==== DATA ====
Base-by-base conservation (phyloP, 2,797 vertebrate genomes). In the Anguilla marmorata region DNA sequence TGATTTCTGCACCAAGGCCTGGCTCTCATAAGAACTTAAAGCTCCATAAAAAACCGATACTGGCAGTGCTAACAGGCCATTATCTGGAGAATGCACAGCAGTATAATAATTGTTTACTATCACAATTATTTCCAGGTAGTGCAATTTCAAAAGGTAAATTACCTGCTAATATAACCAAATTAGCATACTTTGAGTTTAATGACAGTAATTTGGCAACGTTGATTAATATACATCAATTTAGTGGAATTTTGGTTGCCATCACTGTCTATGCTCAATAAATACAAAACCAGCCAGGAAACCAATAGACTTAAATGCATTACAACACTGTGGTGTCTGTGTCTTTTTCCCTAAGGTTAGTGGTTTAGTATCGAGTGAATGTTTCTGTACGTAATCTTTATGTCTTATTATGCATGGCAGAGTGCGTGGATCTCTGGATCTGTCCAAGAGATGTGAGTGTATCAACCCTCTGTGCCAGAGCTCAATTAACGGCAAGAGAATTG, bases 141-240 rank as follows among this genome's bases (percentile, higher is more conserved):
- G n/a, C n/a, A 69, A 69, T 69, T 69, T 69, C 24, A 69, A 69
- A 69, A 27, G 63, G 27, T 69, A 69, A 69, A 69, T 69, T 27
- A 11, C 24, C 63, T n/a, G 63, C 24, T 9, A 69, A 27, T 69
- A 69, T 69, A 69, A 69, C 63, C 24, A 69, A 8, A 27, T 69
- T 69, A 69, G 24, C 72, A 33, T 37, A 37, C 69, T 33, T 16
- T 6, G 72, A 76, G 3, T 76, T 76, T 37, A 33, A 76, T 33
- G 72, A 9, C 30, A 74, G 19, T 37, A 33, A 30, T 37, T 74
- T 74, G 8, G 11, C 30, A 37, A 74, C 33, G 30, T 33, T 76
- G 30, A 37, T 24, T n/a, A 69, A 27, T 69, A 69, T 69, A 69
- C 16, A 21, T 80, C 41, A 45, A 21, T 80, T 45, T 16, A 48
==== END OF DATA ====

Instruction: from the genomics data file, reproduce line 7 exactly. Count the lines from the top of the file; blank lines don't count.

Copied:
- T 6, G 72, A 76, G 3, T 76, T 76, T 37, A 33, A 76, T 33